A Spiritual Observation of an Anime · Noragami

A Spiritual Observation of Noragami

The anime I’m going to cover today is officially my all-time favorite –right up there next to the currently-running mystery series, Erased. Today I give you Kotaro Tamura’s Noragami.

I must admit, when I first started this series, I was a bit weary. I’d heard so many good things, yet whenever I tried the show, I was thrown into chaos, confusion, and, believe it or not, despair. *More on this later.* It took me all of three tries to get through the first five minutes of the series. But you know what they say: third time’s the charm, am I right?

Once I got past the depressed introductory character (who I’ve come to realize isn’t crucial to the story in any way, shape, or form), I was okay. In fact, I was more than okay. I was a little intrigued to say the least. Yes, there were still some weird neon-colored stingray-like creatures, and a tracksuit-wearing guy who granted wishes for five yen, but it provided for some interesting character development, if I do say so myself. I instantly wanted to know more about Yato’s (the tracksuit-wearing guy’s) relationship with Mayu –another intriguing individual *but on an entirely different level*. And it wasn’t too long after when Hiyori and Yukine entered the picture. They were the ones that stole both Yato and I’s hearts from the very beginning.

You see, Yato is the god-figure of many things (delivery, calamity, etc). When his regalia (a servant-type character that has died a horrible death on earth), Mayu, resigns from her position, Yato finds himself at a complete loss. The story takes a turn when an earth-bound, wrestling-loving schoolgirl by the name of Hiyori saves Yato’s life –in both a physical and emotional sense. During one of their encounters, they run into a phantom or two. Phantoms are the demons we fight every day –lies, temptations, concerning thoughts. In a physical sense, they are depicted by the stingray-like creatures I mentioned before as well as some of the other monsters you might find under your bed.

Anyway, Yato and Hiyori run into a couple of these creatures, and Yato again finds himself in a sense of despair as he is left without a regalia to fight by his side. As the tension closes in, the delivery god notices something out of the corner of his eye –an empty vessel ready to be used at a moment’s notice. The servant is summoned and Yato and his new regalia, Yukine, defeat the phantoms and save the day. However, Yato and Yukine’s relationship isn’t always as successful throughout the rest of the series.

Yukine was a troubled adolescent when he died, and now as a regalia for a lesser-known god, he feels quite the same. As he tries to find his way in his new life, he makes mistakes and rebels against his master more than a few times. Yukine’s disobedience causes Yato physical pain, otherwise known as blight. The effects of blight got me thinking more in a spiritual sense than anything else. I recalled all the times I’d been told that my sin hurts God and wondered just where exactly in the Bible that concept originated.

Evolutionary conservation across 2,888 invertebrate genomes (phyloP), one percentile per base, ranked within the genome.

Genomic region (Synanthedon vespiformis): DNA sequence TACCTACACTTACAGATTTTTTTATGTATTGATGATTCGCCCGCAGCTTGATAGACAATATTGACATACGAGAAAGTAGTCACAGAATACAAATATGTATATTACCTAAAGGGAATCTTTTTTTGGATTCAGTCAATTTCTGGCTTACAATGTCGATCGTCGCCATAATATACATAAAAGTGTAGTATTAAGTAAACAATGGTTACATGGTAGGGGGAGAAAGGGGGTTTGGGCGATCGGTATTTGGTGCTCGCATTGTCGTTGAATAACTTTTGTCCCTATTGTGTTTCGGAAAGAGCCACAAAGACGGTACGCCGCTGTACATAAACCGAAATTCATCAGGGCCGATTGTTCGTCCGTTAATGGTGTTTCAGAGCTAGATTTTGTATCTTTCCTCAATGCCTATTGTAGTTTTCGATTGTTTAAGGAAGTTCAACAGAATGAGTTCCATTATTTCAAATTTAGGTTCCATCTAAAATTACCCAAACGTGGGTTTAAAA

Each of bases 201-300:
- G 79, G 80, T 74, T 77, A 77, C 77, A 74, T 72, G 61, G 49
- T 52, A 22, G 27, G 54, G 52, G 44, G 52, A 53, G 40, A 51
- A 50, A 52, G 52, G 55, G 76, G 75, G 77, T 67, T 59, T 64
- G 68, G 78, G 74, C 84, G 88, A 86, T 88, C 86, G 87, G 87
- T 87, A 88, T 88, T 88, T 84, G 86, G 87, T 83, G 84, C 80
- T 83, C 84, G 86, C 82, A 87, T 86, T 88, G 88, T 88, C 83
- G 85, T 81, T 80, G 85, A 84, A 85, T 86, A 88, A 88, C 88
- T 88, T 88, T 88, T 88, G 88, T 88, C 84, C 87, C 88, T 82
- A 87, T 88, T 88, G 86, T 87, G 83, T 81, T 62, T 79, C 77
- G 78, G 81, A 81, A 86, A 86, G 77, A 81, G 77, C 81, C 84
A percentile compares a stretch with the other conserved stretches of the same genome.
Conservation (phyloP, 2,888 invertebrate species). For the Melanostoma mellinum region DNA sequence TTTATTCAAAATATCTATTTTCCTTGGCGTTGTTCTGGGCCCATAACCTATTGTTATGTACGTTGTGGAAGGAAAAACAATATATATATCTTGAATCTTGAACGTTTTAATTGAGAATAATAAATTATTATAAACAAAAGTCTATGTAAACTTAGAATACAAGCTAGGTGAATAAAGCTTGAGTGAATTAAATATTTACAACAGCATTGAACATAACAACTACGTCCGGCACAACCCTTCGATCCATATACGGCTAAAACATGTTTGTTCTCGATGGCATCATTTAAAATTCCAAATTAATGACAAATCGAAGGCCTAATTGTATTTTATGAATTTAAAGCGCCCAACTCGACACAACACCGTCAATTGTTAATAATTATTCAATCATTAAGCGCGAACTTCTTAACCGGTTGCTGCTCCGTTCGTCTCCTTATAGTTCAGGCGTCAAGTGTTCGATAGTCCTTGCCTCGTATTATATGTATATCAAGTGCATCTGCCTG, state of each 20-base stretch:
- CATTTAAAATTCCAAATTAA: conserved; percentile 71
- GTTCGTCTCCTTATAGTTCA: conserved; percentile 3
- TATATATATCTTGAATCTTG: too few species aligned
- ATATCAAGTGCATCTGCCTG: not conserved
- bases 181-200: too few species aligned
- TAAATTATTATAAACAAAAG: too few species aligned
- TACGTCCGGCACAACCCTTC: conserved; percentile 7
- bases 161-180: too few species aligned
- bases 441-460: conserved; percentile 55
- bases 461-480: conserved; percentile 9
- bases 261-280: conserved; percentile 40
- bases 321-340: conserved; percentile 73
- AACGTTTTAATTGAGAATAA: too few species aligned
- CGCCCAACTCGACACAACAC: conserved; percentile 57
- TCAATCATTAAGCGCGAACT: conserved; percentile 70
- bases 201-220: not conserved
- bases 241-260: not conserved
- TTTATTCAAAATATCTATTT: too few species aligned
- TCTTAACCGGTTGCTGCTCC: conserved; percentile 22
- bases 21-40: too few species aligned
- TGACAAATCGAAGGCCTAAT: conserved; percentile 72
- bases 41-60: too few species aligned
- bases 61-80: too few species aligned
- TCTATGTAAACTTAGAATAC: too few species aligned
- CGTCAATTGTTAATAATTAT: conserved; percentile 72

After some consideration I concluded that there are indeed many instances that confirm such reasoning. The most obvious of these is the pain that was endured by Jesus, God’s own Son. Jesus gave His life up for His regalias (us), even though it was their blight (our sin) that nailed Him to the cross. Much is the same with Yato. He carried the pain of Yukine’s offenses, despite the fact that he could have easily released the regalia at any time. Yato stuck by Yukine’s side no matter the cost, because he loved the child just like my Heavenly Father loves each and every one of you.

Just as God’s children at some point realize such love, Yukine’s eyes are eventually open to his faults and wicked nature, and he becomes broken over his sin. But God is gracious, and so is Yato, and at Yukine’s repentance, the delivery god offers the new regalia a permanent spot in his kingdom. You can feel that same sense love and belonging too, if you want. All it requires is that you recognize your shortcomings and apologize to the One who lives and reigns over you. Then you are free to serve and fight life’s phantoms alongside a God who loves you unlike anyone else.

“You with nowhere to go and no place to return, I grant you a place to belong.”

Leave a Reply

Fill in your details below or click an icon to log in:

WordPress.com Logo

You are commenting using your WordPress.com account. Log Out /  Change )

Google+ photo

You are commenting using your Google+ account. Log Out /  Change )

Twitter picture

You are commenting using your Twitter account. Log Out /  Change )

Facebook photo

You are commenting using your Facebook account. Log Out /  Change )

Connecting to %s